March 24, 2014
Floating houses that rise and fall with flood waters
Amphibious houses could protect First Nations and other vulnerable communities devastated by floods, says Waterloo architecture prof
Amphibious houses that rise and fall with flood waters would help save lives and protect First Nations and other vulnerable communities devastated by flooding every spring, says a University of Waterloo architecture professor.
Elizabeth English says amphibious housing allows homeowners to evacuate with peace of mind, knowing that when they return, their houses will find little, if any, damage. Remaining during a flood is not recommended, except in emergency situations
Waterloo prof establishes Buoyant Foundation Project
The challenge for remote northern communities is that when the homes are flooded, there is nowhere for people to live while their houses are being rebuilt,” explains English.
Two thousand aboriginal people are still out of their homes three years after heavy flooding in Manitoba. English, who established the Buoyant Foundation Project, says amphibious housing would protect First Nations people from losing their homes and being displaced for long periods of time.
At least one community has been declared uninhabitable in Manitoba and others are fractured by the loss of family and neighbors who are living far away in hotels and temporary housing in Winnipeg.
“The engineering is fairly simple, it’s the social and cultural aspects of this that make it compelling,” she adds. “The policy impediments also that make it complex.”
Researcher witnessed devastation of Hurricane Katrina
English was researching the impacts of wind-borne debris at the Louisiana State University (LSU) Hurricane Centre when Hurricane Katrina hit in 2005. She began working on amphibious housing after she witnessed first-hand the needless loss of life and how entire neighborhoods were torn apart by flooding. “My social conscious became so overstimulated that I decided to start working on flood mitigation,” says English.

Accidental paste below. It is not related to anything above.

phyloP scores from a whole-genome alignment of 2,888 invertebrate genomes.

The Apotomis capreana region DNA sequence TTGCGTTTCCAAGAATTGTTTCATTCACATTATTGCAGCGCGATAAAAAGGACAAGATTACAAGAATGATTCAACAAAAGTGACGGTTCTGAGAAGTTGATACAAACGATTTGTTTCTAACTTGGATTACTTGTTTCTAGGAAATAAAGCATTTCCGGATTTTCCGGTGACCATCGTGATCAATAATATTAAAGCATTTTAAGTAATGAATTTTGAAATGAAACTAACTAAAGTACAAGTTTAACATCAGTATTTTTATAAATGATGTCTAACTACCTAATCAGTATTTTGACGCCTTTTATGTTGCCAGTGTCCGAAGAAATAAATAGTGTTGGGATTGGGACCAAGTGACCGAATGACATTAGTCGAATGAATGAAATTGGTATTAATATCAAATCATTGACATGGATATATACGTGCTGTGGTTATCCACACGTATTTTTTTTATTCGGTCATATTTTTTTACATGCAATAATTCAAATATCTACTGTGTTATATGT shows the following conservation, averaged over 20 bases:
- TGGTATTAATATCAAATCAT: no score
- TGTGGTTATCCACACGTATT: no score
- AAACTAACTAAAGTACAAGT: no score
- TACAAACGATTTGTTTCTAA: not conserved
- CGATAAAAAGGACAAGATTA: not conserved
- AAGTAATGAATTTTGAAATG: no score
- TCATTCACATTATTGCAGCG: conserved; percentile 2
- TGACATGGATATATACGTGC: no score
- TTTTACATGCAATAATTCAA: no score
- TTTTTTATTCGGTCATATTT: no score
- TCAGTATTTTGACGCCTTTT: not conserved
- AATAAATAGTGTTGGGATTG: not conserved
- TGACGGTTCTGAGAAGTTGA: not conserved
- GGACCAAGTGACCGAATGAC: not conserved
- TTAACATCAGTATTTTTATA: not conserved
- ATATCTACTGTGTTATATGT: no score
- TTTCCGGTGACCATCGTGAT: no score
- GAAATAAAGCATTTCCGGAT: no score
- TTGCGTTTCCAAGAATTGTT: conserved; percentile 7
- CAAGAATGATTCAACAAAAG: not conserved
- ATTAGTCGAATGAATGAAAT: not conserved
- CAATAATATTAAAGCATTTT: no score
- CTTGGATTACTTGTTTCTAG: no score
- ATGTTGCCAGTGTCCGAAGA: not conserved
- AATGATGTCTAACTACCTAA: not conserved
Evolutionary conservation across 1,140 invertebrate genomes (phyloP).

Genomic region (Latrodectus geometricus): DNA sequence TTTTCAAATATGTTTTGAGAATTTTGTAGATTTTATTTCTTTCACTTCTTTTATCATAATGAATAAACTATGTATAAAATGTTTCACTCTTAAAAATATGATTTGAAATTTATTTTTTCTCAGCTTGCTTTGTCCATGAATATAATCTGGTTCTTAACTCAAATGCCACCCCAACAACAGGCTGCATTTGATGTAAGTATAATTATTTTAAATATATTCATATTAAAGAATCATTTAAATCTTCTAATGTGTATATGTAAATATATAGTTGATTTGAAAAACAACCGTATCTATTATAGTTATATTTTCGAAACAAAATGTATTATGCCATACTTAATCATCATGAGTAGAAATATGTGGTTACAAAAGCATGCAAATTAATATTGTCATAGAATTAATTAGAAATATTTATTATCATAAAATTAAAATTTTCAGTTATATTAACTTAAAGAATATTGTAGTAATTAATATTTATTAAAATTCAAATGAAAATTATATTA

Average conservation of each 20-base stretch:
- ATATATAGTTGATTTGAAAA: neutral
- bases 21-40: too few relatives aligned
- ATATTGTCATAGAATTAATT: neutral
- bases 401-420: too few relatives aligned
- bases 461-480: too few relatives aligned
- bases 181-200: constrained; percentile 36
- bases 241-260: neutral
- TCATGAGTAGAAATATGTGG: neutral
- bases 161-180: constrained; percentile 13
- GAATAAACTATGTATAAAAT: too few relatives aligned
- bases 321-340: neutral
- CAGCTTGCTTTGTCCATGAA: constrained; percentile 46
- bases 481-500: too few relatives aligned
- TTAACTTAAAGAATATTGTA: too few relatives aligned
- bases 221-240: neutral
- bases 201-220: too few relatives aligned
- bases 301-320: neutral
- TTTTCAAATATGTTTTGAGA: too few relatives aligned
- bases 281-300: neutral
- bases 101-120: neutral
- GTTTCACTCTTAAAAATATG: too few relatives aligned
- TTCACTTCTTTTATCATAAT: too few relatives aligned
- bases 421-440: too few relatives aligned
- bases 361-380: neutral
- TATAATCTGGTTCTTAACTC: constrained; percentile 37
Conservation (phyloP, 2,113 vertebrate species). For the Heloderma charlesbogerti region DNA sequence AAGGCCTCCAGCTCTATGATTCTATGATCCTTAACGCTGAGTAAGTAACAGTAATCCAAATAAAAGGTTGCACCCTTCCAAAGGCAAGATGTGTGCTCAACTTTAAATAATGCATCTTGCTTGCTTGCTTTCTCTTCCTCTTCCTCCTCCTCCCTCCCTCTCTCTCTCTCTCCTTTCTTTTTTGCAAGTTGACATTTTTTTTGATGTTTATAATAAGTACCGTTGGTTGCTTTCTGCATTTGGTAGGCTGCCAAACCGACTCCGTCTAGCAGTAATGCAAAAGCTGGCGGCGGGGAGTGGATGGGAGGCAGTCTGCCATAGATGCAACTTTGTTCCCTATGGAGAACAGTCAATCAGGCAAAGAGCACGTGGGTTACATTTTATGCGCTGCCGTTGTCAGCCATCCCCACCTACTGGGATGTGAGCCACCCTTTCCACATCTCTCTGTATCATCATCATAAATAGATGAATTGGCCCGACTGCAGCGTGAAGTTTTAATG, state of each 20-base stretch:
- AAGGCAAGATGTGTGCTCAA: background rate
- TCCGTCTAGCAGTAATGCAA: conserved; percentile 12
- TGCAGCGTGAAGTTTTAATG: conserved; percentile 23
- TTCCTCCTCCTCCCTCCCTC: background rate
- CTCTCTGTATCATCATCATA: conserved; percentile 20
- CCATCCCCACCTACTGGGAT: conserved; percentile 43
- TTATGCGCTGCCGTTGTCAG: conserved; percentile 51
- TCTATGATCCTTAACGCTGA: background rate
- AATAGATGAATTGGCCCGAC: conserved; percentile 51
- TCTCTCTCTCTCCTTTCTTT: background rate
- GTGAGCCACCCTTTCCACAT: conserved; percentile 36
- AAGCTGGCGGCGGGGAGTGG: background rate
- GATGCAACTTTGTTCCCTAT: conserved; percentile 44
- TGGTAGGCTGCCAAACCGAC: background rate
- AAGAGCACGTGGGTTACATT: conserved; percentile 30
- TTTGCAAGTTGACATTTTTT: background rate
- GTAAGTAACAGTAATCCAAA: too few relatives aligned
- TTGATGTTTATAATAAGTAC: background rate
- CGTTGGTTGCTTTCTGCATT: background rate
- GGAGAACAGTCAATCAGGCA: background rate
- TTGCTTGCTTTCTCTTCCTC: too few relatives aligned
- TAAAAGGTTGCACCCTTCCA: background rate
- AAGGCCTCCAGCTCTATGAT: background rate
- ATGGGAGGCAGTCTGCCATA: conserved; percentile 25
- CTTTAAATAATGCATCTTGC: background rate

The concept involves attaching pontoons, or “buoyancy blocks”, beneath the house. They can be made of expanded polystyrene (EPS or “Styrofoam”), empty tanks or barrels, or other combinations of materials that can displace water. When flooding reaches the home it floats up guided by “vertical guidance posts” embedded in the ground next to the house.
House settles back down on original foundation
After the flood disappears, the house settles back down on its original foundation. “The whole thing happens passively so you don’t have to be there to do anything,” says English.
Unfortunately, in Louisiana, federal insurance and mortgage policy regulations are currently preventing the technology from being widely installed.
Yet English is optimistic that organizations like the Federal Emergency Management Agency (FEMA) recognize the need for progress and that a challenge case to create a precedent would likely pave the way for policy change. “Changes like this don’t happen overnight,” she says.
In the meantime, English is reaching out to other communities where the technology might prove helpful. While she’s looking at Canadian locations like Kashechewan First Nation in Northern Ontario and Peguis First Nation in Manitoba, she’s also connected with international regions including Nicaragua and Bangladesh.
She also sees opportunities in Haiti, Vietnam, Thailand and the Philippines. “There’s a lot of interest around the world,” says English. “My work now is more focused on vulnerable at-risk communities in developing countries.”